6. I am surprised to see that Krugman makes such a good comment. Firstly we are spoon fed the idea that capitalism is “dog eat dog” and thus the term “survival of the fittest” seems appropriate. If the fittest are inderstood by the majority to be the most aggressive, powerful, coercive and to have supreme bully power, then the idea of regulation to protect “the weak” from the ravages of such power will be easily sold to a voting public. On the other hand as Rothbard indicates, the “fittest” under free market capitalism is the most able to serve. Such protection is therefore irrational. We need no “anti dog eat dog” act. Obama’s plan is based on a fallacy. Sounds like the bully, the coercive one and the aggresor is him.

    • @ Brendanc: part of the problem with the misleading dog eat dog/survival of the fittest/red in tooth and claw image of the free market is our own doing: we overplay the virtues of ‘competition’ and give it undeserved prominence, conflating the ‘competitive’ market with wars or sports contests in the minds of those who we would seek to enlighten. But it is an erroneous impression: In a market, you dont even engage directly with your competitors. Indeed, you dont even know who who most of them are!
      It is much more accurate to characterise the market as inherently co-operative( and therefore NOT competitive), because the primary actvity defining market transaction is always seller A and buyer B co-operating to mutual benefit by choice. Such ‘competition’ as may be said to exist between successful seller A and unsuccessful seller C is no more than the residual consequence of B’s election to to co-operate with A instead of C.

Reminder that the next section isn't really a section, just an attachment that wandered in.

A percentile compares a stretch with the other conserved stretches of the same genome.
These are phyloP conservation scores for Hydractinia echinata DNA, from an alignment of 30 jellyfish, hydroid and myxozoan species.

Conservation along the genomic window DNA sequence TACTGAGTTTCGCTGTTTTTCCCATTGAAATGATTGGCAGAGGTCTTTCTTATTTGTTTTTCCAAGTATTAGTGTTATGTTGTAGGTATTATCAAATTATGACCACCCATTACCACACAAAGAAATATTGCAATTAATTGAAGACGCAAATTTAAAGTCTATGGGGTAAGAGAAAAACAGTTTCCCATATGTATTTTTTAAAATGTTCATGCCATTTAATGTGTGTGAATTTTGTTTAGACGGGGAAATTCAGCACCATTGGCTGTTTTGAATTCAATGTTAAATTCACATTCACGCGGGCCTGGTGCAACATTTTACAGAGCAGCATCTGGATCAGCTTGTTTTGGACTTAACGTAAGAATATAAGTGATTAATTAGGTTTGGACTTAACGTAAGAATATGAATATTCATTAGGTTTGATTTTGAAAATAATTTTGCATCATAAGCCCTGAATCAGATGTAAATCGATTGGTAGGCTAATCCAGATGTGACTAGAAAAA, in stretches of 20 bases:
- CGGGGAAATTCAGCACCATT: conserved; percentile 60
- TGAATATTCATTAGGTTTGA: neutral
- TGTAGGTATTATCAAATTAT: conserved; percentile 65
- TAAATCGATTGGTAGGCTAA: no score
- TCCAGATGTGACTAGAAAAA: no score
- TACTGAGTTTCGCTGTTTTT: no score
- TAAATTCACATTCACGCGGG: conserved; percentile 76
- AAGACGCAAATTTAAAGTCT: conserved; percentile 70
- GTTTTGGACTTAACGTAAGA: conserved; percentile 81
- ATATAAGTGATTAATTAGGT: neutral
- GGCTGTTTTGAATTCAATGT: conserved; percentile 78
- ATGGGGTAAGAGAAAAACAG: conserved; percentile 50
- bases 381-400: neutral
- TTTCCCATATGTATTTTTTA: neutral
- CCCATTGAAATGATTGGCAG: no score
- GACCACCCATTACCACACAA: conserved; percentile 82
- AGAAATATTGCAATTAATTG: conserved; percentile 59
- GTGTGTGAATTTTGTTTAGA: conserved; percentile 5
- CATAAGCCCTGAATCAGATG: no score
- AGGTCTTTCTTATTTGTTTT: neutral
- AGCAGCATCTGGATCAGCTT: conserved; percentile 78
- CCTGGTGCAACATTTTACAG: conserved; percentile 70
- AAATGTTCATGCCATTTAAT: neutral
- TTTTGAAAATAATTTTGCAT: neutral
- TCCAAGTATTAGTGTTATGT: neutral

In my opinion, calling that state of affairs ‘competition’ is nothing short of Orwellian – inversely analogous to calling the War Department the Ministry of Peace. Market-leaning neoclassicists like the chicago school (with whom Austrians still share much ideologically nws fundamental theory differences) are particularly guilty of this inadvertant hatchet-job on capitalism ( along with overplaying the ‘virtues’ of extreme self-interest as the ultimate trump card), But Austrians are not blameless either. It amounts to an own goal in debating against those well-meaning but misguided ideologues on the left, whose woolly sentimentality would find it so much harder to object to an argument manifestly rooted in the concept of ‘co-operation’.

      • While I think much of our problem lies in an unfortunate shift in the connotation of the word “competition” — it’s taken on an increasingly “bad” one since at least the early 20th century — you make a great case here.

        I think I’ll borrow this next time I’m speaking to one of my left leaning acquaintances.

      • The value of competition in the marketplace is an important one, and needs a name of some sort. But yes, the marketplace incorporates both competition and cooperation to function smoothly.